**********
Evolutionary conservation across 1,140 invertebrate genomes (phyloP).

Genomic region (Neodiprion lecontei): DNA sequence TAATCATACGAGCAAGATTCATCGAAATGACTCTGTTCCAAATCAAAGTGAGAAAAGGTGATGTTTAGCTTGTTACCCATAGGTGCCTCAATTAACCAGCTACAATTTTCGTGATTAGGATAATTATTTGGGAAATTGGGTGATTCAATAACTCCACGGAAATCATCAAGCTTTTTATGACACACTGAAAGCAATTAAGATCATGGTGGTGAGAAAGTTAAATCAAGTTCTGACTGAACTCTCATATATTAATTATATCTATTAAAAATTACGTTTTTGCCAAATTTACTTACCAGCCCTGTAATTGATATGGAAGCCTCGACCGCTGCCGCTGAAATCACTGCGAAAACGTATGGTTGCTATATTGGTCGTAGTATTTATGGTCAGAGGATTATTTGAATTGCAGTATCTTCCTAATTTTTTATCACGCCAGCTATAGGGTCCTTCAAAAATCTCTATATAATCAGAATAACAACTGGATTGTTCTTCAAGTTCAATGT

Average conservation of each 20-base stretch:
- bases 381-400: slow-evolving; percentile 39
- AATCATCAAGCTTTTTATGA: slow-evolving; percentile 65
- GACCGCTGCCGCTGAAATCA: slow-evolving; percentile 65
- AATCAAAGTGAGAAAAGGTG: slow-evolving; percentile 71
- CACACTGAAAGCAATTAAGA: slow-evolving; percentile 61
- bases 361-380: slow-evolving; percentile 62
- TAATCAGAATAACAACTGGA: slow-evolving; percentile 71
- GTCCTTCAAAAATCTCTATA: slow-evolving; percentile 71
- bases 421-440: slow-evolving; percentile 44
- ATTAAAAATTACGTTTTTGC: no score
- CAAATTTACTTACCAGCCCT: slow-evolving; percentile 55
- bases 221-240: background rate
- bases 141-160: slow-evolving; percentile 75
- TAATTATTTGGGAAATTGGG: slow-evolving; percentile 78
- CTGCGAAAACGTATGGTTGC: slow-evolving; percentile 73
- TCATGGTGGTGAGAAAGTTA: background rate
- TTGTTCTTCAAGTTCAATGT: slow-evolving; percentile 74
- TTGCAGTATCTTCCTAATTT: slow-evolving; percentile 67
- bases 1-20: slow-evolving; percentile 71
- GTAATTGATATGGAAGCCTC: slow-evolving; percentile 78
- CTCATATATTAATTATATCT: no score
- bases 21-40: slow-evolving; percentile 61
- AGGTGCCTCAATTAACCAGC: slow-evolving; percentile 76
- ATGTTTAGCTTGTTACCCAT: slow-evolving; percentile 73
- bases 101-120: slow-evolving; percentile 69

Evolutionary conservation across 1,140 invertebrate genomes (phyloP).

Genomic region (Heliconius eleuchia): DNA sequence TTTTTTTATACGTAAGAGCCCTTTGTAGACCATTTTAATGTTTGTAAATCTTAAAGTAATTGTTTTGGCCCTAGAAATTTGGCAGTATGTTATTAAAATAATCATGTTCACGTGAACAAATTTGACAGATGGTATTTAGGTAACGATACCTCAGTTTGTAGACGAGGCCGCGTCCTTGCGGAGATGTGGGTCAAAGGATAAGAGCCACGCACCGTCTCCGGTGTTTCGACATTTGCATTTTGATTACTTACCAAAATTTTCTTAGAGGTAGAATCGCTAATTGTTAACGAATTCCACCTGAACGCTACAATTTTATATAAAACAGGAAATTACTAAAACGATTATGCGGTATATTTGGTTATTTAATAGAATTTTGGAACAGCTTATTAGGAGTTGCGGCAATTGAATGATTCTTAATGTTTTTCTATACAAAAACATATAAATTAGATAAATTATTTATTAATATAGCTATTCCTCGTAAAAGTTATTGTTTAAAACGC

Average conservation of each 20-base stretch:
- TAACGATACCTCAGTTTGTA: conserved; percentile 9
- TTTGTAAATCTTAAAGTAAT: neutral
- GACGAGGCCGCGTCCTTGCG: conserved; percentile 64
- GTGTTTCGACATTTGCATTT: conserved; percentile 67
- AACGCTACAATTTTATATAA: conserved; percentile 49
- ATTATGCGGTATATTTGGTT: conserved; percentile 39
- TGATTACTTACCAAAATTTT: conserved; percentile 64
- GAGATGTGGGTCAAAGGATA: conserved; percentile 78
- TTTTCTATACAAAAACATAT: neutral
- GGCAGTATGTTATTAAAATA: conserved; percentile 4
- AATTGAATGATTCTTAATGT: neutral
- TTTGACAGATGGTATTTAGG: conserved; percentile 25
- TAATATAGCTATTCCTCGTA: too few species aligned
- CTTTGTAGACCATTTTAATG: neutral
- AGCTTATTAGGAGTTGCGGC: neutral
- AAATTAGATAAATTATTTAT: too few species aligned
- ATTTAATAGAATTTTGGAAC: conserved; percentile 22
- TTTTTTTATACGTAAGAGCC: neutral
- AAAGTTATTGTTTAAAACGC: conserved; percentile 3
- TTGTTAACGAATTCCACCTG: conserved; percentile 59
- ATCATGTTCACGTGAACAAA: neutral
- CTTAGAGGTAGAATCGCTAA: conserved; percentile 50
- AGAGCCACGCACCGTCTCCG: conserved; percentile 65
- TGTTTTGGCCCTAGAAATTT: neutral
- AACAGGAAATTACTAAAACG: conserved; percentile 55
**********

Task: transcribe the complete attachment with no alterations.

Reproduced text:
Evolutionary conservation across 1,140 invertebrate genomes (phyloP).

Genomic region (Neodiprion lecontei): DNA sequence TAATCATACGAGCAAGATTCATCGAAATGACTCTGTTCCAAATCAAAGTGAGAAAAGGTGATGTTTAGCTTGTTACCCATAGGTGCCTCAATTAACCAGCTACAATTTTCGTGATTAGGATAATTATTTGGGAAATTGGGTGATTCAATAACTCCACGGAAATCATCAAGCTTTTTATGACACACTGAAAGCAATTAAGATCATGGTGGTGAGAAAGTTAAATCAAGTTCTGACTGAACTCTCATATATTAATTATATCTATTAAAAATTACGTTTTTGCCAAATTTACTTACCAGCCCTGTAATTGATATGGAAGCCTCGACCGCTGCCGCTGAAATCACTGCGAAAACGTATGGTTGCTATATTGGTCGTAGTATTTATGGTCAGAGGATTATTTGAATTGCAGTATCTTCCTAATTTTTTATCACGCCAGCTATAGGGTCCTTCAAAAATCTCTATATAATCAGAATAACAACTGGATTGTTCTTCAAGTTCAATGT

Average conservation of each 20-base stretch:
- bases 381-400: slow-evolving; percentile 39
- AATCATCAAGCTTTTTATGA: slow-evolving; percentile 65
- GACCGCTGCCGCTGAAATCA: slow-evolving; percentile 65
- AATCAAAGTGAGAAAAGGTG: slow-evolving; percentile 71
- CACACTGAAAGCAATTAAGA: slow-evolving; percentile 61
- bases 361-380: slow-evolving; percentile 62
- TAATCAGAATAACAACTGGA: slow-evolving; percentile 71
- GTCCTTCAAAAATCTCTATA: slow-evolving; percentile 71
- bases 421-440: slow-evolving; percentile 44
- ATTAAAAATTACGTTTTTGC: no score
- CAAATTTACTTACCAGCCCT: slow-evolving; percentile 55
- bases 221-240: background rate
- bases 141-160: slow-evolving; percentile 75
- TAATTATTTGGGAAATTGGG: slow-evolving; percentile 78
- CTGCGAAAACGTATGGTTGC: slow-evolving; percentile 73
- TCATGGTGGTGAGAAAGTTA: background rate
- TTGTTCTTCAAGTTCAATGT: slow-evolving; percentile 74
- TTGCAGTATCTTCCTAATTT: slow-evolving; percentile 67
- bases 1-20: slow-evolving; percentile 71
- GTAATTGATATGGAAGCCTC: slow-evolving; percentile 78
- CTCATATATTAATTATATCT: no score
- bases 21-40: slow-evolving; percentile 61
- AGGTGCCTCAATTAACCAGC: slow-evolving; percentile 76
- ATGTTTAGCTTGTTACCCAT: slow-evolving; percentile 73
- bases 101-120: slow-evolving; percentile 69

Evolutionary conservation across 1,140 invertebrate genomes (phyloP).

Genomic region (Heliconius eleuchia): DNA sequence TTTTTTTATACGTAAGAGCCCTTTGTAGACCATTTTAATGTTTGTAAATCTTAAAGTAATTGTTTTGGCCCTAGAAATTTGGCAGTATGTTATTAAAATAATCATGTTCACGTGAACAAATTTGACAGATGGTATTTAGGTAACGATACCTCAGTTTGTAGACGAGGCCGCGTCCTTGCGGAGATGTGGGTCAAAGGATAAGAGCCACGCACCGTCTCCGGTGTTTCGACATTTGCATTTTGATTACTTACCAAAATTTTCTTAGAGGTAGAATCGCTAATTGTTAACGAATTCCACCTGAACGCTACAATTTTATATAAAACAGGAAATTACTAAAACGATTATGCGGTATATTTGGTTATTTAATAGAATTTTGGAACAGCTTATTAGGAGTTGCGGCAATTGAATGATTCTTAATGTTTTTCTATACAAAAACATATAAATTAGATAAATTATTTATTAATATAGCTATTCCTCGTAAAAGTTATTGTTTAAAACGC

Average conservation of each 20-base stretch:
- TAACGATACCTCAGTTTGTA: conserved; percentile 9
- TTTGTAAATCTTAAAGTAAT: neutral
- GACGAGGCCGCGTCCTTGCG: conserved; percentile 64
- GTGTTTCGACATTTGCATTT: conserved; percentile 67
- AACGCTACAATTTTATATAA: conserved; percentile 49
- ATTATGCGGTATATTTGGTT: conserved; percentile 39
- TGATTACTTACCAAAATTTT: conserved; percentile 64
- GAGATGTGGGTCAAAGGATA: conserved; percentile 78
- TTTTCTATACAAAAACATAT: neutral
- GGCAGTATGTTATTAAAATA: conserved; percentile 4
- AATTGAATGATTCTTAATGT: neutral
- TTTGACAGATGGTATTTAGG: conserved; percentile 25
- TAATATAGCTATTCCTCGTA: too few species aligned
- CTTTGTAGACCATTTTAATG: neutral
- AGCTTATTAGGAGTTGCGGC: neutral
- AAATTAGATAAATTATTTAT: too few species aligned
- ATTTAATAGAATTTTGGAAC: conserved; percentile 22
- TTTTTTTATACGTAAGAGCC: neutral
- AAAGTTATTGTTTAAAACGC: conserved; percentile 3
- TTGTTAACGAATTCCACCTG: conserved; percentile 59
- ATCATGTTCACGTGAACAAA: neutral
- CTTAGAGGTAGAATCGCTAA: conserved; percentile 50
- AGAGCCACGCACCGTCTCCG: conserved; percentile 65
- TGTTTTGGCCCTAGAAATTT: neutral
- AACAGGAAATTACTAAAACG: conserved; percentile 55